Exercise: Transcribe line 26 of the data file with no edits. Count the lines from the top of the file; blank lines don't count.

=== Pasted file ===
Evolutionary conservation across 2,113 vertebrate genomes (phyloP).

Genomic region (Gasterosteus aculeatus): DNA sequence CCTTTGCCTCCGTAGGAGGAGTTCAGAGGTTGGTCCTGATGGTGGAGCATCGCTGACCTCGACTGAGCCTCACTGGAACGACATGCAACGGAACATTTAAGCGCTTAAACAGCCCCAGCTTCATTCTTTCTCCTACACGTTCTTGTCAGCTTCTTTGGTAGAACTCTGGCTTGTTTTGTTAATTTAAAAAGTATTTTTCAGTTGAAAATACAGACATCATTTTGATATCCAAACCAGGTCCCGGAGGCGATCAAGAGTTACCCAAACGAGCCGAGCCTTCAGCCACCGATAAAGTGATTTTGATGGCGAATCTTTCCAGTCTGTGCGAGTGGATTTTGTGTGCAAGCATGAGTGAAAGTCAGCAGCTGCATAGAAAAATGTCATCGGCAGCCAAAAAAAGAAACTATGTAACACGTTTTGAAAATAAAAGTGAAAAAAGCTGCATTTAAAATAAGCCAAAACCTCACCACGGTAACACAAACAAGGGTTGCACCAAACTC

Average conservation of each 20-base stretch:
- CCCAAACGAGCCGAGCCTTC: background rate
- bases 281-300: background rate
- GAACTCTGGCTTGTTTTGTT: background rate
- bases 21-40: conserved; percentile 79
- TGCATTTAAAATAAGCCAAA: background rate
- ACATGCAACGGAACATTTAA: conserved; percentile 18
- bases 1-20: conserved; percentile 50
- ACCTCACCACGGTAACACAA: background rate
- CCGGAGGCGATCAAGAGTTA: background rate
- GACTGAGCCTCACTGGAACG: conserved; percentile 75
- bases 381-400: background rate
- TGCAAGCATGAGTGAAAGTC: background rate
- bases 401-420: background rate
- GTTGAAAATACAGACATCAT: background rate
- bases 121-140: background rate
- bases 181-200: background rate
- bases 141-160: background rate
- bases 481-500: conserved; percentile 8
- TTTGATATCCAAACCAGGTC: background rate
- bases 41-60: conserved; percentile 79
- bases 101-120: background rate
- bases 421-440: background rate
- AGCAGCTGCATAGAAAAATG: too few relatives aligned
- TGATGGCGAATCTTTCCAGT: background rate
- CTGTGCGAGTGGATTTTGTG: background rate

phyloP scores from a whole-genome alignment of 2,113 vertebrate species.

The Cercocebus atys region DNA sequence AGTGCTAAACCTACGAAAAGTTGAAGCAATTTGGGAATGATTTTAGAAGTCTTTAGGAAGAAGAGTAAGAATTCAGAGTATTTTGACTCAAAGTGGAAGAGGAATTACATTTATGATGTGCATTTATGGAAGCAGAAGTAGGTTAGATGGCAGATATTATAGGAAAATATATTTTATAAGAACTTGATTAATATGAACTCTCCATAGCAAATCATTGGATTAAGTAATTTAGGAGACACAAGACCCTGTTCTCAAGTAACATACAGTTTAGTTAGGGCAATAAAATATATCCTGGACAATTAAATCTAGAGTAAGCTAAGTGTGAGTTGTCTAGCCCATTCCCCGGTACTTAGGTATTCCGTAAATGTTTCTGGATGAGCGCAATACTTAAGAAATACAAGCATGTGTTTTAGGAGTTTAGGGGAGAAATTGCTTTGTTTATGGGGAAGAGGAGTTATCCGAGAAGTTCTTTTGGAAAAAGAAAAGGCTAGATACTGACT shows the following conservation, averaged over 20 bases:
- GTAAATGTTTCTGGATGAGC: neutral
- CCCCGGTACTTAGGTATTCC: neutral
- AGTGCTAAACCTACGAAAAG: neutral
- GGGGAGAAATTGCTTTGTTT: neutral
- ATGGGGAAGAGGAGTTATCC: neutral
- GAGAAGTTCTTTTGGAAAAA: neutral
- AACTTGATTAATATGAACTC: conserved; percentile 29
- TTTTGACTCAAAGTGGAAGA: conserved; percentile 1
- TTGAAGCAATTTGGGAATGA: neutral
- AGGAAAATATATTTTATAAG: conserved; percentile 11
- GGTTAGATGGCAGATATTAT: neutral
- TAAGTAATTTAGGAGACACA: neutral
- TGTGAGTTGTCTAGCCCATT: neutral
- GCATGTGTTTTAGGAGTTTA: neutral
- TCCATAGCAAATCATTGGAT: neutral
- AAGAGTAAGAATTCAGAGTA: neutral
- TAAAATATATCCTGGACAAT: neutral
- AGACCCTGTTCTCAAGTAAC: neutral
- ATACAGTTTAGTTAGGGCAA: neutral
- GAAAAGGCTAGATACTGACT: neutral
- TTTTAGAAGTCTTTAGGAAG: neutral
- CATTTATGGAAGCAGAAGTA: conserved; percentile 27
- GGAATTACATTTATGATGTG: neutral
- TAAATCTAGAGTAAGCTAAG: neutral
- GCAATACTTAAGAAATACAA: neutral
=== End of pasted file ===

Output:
- AGCAGCTGCATAGAAAAATG: too few relatives aligned